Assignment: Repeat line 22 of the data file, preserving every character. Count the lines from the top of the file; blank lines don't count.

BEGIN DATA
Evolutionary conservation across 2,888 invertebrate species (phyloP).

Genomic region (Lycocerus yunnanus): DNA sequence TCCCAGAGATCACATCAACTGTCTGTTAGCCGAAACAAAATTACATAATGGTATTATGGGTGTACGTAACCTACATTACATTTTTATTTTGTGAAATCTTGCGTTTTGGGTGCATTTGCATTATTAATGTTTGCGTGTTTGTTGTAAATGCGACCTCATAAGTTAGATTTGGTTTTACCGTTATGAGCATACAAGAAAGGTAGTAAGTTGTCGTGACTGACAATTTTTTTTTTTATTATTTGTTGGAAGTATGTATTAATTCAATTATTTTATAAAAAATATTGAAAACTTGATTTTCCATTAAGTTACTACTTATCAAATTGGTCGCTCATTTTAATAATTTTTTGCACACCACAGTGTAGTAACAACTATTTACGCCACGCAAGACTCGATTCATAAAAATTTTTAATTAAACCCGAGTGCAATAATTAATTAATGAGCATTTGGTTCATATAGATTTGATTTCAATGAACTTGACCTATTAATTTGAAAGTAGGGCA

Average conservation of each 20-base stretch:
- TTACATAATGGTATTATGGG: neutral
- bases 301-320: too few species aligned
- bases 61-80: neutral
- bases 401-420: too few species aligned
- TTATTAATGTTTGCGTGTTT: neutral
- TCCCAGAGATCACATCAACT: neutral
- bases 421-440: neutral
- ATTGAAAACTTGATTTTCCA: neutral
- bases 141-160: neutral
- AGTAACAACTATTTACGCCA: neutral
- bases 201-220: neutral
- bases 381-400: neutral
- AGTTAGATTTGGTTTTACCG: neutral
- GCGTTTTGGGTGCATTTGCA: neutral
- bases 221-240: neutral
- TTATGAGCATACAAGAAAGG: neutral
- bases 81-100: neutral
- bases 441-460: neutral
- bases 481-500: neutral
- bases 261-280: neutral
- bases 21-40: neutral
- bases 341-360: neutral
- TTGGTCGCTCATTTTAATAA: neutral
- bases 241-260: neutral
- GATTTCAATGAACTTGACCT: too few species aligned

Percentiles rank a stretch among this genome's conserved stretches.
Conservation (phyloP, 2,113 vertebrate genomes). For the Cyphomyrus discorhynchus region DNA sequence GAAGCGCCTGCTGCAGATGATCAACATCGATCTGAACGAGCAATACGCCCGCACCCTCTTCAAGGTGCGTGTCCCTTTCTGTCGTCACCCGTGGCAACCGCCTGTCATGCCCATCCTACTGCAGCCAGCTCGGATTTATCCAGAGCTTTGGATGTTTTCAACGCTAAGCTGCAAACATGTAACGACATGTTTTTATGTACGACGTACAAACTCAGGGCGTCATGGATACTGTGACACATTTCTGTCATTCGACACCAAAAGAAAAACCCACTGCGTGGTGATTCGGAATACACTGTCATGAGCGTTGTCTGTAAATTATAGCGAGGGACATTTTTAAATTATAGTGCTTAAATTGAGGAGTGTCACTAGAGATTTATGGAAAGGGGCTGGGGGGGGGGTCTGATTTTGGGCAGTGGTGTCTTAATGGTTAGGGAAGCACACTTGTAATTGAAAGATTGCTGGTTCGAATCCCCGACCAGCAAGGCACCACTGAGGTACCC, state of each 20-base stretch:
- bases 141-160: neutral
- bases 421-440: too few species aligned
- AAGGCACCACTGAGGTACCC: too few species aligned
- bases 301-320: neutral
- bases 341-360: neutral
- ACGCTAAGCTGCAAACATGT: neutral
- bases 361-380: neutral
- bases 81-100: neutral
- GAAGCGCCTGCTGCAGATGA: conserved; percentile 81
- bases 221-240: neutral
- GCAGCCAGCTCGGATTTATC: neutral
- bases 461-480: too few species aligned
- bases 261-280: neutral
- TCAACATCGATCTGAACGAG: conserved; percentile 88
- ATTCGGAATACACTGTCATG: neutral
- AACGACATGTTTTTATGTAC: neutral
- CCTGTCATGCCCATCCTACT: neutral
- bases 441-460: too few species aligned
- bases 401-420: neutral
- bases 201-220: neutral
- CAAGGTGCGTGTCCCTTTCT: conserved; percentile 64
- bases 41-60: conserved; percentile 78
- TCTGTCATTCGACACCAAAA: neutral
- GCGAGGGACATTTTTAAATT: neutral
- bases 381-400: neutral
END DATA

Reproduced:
- bases 481-500: neutral